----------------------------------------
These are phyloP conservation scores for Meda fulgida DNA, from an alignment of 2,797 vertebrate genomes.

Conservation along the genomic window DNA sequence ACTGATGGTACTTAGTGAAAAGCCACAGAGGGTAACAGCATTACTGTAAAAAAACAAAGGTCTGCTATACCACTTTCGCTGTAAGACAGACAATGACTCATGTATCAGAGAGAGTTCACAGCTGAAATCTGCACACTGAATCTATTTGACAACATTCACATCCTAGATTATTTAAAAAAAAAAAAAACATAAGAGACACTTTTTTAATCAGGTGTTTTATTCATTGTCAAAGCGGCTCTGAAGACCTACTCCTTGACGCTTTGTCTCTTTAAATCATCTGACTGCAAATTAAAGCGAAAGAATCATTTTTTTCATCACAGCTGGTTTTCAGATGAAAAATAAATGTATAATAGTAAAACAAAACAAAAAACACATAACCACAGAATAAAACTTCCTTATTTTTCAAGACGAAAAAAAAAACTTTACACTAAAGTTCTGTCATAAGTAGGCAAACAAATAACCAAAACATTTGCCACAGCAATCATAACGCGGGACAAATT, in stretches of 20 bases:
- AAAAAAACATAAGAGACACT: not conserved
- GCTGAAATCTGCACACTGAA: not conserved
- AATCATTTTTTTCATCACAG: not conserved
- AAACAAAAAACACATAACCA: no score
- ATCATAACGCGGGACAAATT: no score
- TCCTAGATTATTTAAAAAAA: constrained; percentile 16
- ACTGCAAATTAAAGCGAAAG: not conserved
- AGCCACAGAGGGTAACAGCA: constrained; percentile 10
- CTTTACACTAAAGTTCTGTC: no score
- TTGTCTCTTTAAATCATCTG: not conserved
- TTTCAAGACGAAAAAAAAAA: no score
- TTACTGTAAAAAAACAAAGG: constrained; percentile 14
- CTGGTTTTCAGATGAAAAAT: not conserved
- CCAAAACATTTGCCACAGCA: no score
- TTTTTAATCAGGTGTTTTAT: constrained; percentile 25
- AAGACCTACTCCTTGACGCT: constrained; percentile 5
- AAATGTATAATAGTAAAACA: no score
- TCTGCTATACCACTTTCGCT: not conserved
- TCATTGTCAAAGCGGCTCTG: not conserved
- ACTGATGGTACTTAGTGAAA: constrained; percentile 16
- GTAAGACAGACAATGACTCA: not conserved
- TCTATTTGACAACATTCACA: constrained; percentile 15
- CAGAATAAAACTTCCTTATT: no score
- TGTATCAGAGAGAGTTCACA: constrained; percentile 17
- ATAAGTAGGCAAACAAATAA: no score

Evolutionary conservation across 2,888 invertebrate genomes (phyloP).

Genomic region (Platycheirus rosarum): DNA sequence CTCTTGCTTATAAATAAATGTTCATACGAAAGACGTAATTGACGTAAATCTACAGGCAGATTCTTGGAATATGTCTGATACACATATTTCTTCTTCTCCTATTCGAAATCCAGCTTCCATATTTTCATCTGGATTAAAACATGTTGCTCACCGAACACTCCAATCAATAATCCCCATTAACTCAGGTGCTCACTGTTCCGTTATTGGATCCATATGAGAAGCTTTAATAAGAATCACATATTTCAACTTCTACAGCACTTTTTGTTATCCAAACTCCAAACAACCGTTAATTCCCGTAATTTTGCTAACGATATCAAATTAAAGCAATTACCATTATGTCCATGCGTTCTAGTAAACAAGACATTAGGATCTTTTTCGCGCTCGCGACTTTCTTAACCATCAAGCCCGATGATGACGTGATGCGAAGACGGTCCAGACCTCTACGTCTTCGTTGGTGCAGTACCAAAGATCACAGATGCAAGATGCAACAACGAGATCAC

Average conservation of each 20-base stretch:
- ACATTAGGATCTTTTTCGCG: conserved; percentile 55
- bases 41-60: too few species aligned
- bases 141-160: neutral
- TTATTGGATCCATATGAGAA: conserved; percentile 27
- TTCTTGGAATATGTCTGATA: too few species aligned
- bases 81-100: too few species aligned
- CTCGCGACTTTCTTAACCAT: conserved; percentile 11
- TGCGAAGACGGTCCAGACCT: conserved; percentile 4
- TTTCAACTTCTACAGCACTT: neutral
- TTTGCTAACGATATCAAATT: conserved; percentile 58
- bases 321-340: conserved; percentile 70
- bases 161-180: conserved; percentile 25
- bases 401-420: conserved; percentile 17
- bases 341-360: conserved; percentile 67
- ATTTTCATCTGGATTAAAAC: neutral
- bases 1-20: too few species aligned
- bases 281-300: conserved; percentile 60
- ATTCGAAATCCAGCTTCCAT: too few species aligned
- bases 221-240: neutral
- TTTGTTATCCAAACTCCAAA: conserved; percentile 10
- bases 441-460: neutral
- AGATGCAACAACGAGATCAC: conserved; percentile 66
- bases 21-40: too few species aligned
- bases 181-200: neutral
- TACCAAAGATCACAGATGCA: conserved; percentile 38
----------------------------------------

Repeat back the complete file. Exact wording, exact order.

These are phyloP conservation scores for Meda fulgida DNA, from an alignment of 2,797 vertebrate genomes.

Conservation along the genomic window DNA sequence ACTGATGGTACTTAGTGAAAAGCCACAGAGGGTAACAGCATTACTGTAAAAAAACAAAGGTCTGCTATACCACTTTCGCTGTAAGACAGACAATGACTCATGTATCAGAGAGAGTTCACAGCTGAAATCTGCACACTGAATCTATTTGACAACATTCACATCCTAGATTATTTAAAAAAAAAAAAAACATAAGAGACACTTTTTTAATCAGGTGTTTTATTCATTGTCAAAGCGGCTCTGAAGACCTACTCCTTGACGCTTTGTCTCTTTAAATCATCTGACTGCAAATTAAAGCGAAAGAATCATTTTTTTCATCACAGCTGGTTTTCAGATGAAAAATAAATGTATAATAGTAAAACAAAACAAAAAACACATAACCACAGAATAAAACTTCCTTATTTTTCAAGACGAAAAAAAAAACTTTACACTAAAGTTCTGTCATAAGTAGGCAAACAAATAACCAAAACATTTGCCACAGCAATCATAACGCGGGACAAATT, in stretches of 20 bases:
- AAAAAAACATAAGAGACACT: not conserved
- GCTGAAATCTGCACACTGAA: not conserved
- AATCATTTTTTTCATCACAG: not conserved
- AAACAAAAAACACATAACCA: no score
- ATCATAACGCGGGACAAATT: no score
- TCCTAGATTATTTAAAAAAA: constrained; percentile 16
- ACTGCAAATTAAAGCGAAAG: not conserved
- AGCCACAGAGGGTAACAGCA: constrained; percentile 10
- CTTTACACTAAAGTTCTGTC: no score
- TTGTCTCTTTAAATCATCTG: not conserved
- TTTCAAGACGAAAAAAAAAA: no score
- TTACTGTAAAAAAACAAAGG: constrained; percentile 14
- CTGGTTTTCAGATGAAAAAT: not conserved
- CCAAAACATTTGCCACAGCA: no score
- TTTTTAATCAGGTGTTTTAT: constrained; percentile 25
- AAGACCTACTCCTTGACGCT: constrained; percentile 5
- AAATGTATAATAGTAAAACA: no score
- TCTGCTATACCACTTTCGCT: not conserved
- TCATTGTCAAAGCGGCTCTG: not conserved
- ACTGATGGTACTTAGTGAAA: constrained; percentile 16
- GTAAGACAGACAATGACTCA: not conserved
- TCTATTTGACAACATTCACA: constrained; percentile 15
- CAGAATAAAACTTCCTTATT: no score
- TGTATCAGAGAGAGTTCACA: constrained; percentile 17
- ATAAGTAGGCAAACAAATAA: no score

Evolutionary conservation across 2,888 invertebrate genomes (phyloP).

Genomic region (Platycheirus rosarum): DNA sequence CTCTTGCTTATAAATAAATGTTCATACGAAAGACGTAATTGACGTAAATCTACAGGCAGATTCTTGGAATATGTCTGATACACATATTTCTTCTTCTCCTATTCGAAATCCAGCTTCCATATTTTCATCTGGATTAAAACATGTTGCTCACCGAACACTCCAATCAATAATCCCCATTAACTCAGGTGCTCACTGTTCCGTTATTGGATCCATATGAGAAGCTTTAATAAGAATCACATATTTCAACTTCTACAGCACTTTTTGTTATCCAAACTCCAAACAACCGTTAATTCCCGTAATTTTGCTAACGATATCAAATTAAAGCAATTACCATTATGTCCATGCGTTCTAGTAAACAAGACATTAGGATCTTTTTCGCGCTCGCGACTTTCTTAACCATCAAGCCCGATGATGACGTGATGCGAAGACGGTCCAGACCTCTACGTCTTCGTTGGTGCAGTACCAAAGATCACAGATGCAAGATGCAACAACGAGATCAC

Average conservation of each 20-base stretch:
- ACATTAGGATCTTTTTCGCG: conserved; percentile 55
- bases 41-60: too few species aligned
- bases 141-160: neutral
- TTATTGGATCCATATGAGAA: conserved; percentile 27
- TTCTTGGAATATGTCTGATA: too few species aligned
- bases 81-100: too few species aligned
- CTCGCGACTTTCTTAACCAT: conserved; percentile 11
- TGCGAAGACGGTCCAGACCT: conserved; percentile 4
- TTTCAACTTCTACAGCACTT: neutral
- TTTGCTAACGATATCAAATT: conserved; percentile 58
- bases 321-340: conserved; percentile 70
- bases 161-180: conserved; percentile 25
- bases 401-420: conserved; percentile 17
- bases 341-360: conserved; percentile 67
- ATTTTCATCTGGATTAAAAC: neutral
- bases 1-20: too few species aligned
- bases 281-300: conserved; percentile 60
- ATTCGAAATCCAGCTTCCAT: too few species aligned
- bases 221-240: neutral
- TTTGTTATCCAAACTCCAAA: conserved; percentile 10
- bases 441-460: neutral
- AGATGCAACAACGAGATCAC: conserved; percentile 66
- bases 21-40: too few species aligned
- bases 181-200: neutral
- TACCAAAGATCACAGATGCA: conserved; percentile 38